## Introduction to PyTorch unsqueeze

Pytorch unsqueeze is a method used to change the dimensions of a tensor, such as tensor multiplication. PyTorch unsqueeze work is utilized to create another tensor as yield by adding another element of size one at the ideal position. Normally, unsqueeze has two parameters: input and dimension used to change the dimension of a tensor as per requirement. By using Pytorch unsqueeze, we can insert a new tensor at a specific location; the return result is the same as shared tensors. In other words, we can say that PyTorch unsqueeze() is used to increase the dimensions of tensors.

### What is PyTorch unsqueeze?

- The unsqueeze is a technique to change the tensor measurements A, with the end goal that activities, for example, tensor augmentation, can be conceivable. This essentially adjusts the measurement to create a tensor with an alternate dimension; It demonstrates where to add the measurement. The torch.unsqueeze adds a different measurement to the tensor. The following about unsqueezed tensors have similar data; however, the files used to get to them are different; for the model, if you need to duplicate your tensor of size(5), with a tensor that has the size (5, N, N) then, at that point, you’ll get a mistake. In any case, utilizing the unsqueeze technique, you can change the tensor over to measure (5, 1, 1). Presently since this has an operand of size 1, you’ll have the option to increase both the tensors.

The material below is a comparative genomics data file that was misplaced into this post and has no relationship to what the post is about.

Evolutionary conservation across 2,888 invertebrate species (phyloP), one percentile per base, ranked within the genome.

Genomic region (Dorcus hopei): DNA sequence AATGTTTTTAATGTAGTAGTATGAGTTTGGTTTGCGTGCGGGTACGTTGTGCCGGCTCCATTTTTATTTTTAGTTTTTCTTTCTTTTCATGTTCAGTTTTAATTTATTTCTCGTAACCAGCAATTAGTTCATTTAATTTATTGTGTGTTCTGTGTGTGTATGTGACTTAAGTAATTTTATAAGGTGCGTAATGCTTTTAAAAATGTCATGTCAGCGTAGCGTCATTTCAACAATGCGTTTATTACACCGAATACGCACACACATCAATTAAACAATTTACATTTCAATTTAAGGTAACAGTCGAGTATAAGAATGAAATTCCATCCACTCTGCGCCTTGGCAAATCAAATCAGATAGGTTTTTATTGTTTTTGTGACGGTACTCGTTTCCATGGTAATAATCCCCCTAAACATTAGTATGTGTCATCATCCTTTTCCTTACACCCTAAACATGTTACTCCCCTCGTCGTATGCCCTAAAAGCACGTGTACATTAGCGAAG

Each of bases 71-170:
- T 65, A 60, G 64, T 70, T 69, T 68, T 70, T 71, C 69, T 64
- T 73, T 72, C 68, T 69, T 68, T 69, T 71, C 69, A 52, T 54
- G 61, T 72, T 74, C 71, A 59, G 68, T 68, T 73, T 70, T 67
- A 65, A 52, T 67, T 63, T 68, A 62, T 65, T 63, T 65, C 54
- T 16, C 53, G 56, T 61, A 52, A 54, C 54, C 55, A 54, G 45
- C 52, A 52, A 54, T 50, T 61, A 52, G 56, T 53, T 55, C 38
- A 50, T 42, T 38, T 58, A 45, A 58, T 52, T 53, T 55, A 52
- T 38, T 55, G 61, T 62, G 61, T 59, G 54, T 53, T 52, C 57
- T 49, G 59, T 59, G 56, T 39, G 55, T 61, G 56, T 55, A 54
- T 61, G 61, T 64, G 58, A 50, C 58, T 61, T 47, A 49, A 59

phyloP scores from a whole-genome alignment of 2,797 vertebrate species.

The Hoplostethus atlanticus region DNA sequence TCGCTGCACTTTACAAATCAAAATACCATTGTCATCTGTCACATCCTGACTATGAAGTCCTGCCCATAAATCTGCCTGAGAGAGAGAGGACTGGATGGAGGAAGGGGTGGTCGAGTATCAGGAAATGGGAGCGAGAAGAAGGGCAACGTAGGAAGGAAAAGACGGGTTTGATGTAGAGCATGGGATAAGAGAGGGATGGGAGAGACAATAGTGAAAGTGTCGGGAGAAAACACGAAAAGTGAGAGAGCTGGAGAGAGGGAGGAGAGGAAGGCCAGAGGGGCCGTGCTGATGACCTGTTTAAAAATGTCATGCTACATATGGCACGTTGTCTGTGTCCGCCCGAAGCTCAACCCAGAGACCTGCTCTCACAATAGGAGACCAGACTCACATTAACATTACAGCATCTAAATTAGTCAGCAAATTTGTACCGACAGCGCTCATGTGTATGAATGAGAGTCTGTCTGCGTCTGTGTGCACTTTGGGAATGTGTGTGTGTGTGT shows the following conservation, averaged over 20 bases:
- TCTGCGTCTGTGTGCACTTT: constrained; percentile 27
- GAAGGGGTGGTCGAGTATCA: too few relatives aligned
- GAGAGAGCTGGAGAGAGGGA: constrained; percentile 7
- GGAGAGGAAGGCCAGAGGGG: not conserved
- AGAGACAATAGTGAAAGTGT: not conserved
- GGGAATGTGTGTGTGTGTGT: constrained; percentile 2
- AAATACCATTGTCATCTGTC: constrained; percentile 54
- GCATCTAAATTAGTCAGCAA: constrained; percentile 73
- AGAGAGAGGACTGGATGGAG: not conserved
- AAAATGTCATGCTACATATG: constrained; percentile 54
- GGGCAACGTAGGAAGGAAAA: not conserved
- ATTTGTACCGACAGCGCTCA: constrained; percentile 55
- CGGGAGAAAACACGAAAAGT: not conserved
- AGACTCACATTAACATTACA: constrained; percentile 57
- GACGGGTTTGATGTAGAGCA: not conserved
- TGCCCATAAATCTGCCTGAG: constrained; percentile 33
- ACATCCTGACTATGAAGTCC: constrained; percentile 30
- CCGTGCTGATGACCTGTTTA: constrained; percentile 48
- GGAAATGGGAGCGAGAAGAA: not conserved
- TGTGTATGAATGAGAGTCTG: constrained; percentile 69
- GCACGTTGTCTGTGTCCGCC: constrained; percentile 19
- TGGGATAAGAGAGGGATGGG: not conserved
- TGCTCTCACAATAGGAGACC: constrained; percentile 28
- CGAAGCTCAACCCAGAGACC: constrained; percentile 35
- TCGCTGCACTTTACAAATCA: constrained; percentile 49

- On the off chance that you check out the state of the exhibit prior and then afterward, you see that before it was (5,) and after it is (1, 5) (when the second boundary is 0) and (5, 1) (when the second boundary is 1). So a 1 was embedded looking like the exhibit at pivot 0 or 1, contingent upon the worth of the subsequent boundary. However, in the event that you check out the state of the exhibit prior and then afterward, you see that before it was (5,) and after it is (1, 5) (when the second boundary is 0) and (5, 1) (when the second boundary is 1). So a 1 was embedded looking like the cluster at pivot 0 or 1, contingent upon the worth of the subsequent boundary.
- In the event that you check out the state of the cluster prior and then afterward, you see that before it was (5,) and after it is (1, 5) (when the second boundary is 0) and (5, 1) (when the second boundary is 1). So a 1 was embedded looking like the cluster at pivot 0 or 1, contingent upon the worth of the subsequent boundary.

### PyTorch unsqueeze

Given below is the PyTorch unsqueeze:

- PyTorch’s unsqueeze work produces another tensor yield by adding another component of size one at the ideal position. The following code scraps show us how the PyTorch to unsqueeze work is utilized to add another singleton measurement of size 1 along measurement = 0 (for example, pivot = 0) in the first tensor.
- The subsequent yield tensor gets the new state of 1×5; the crushing work in PyTorch is utilized for controlling a tensor by dropping every one of its elements of data sources having size 1, now; in the underneath code piece, we are utilizing the press capacity of PyTorch. As it tends to be seen, the tensor whose data sources are having the element of size 1 is dropped.

### Difference Between view() and unsqueeze()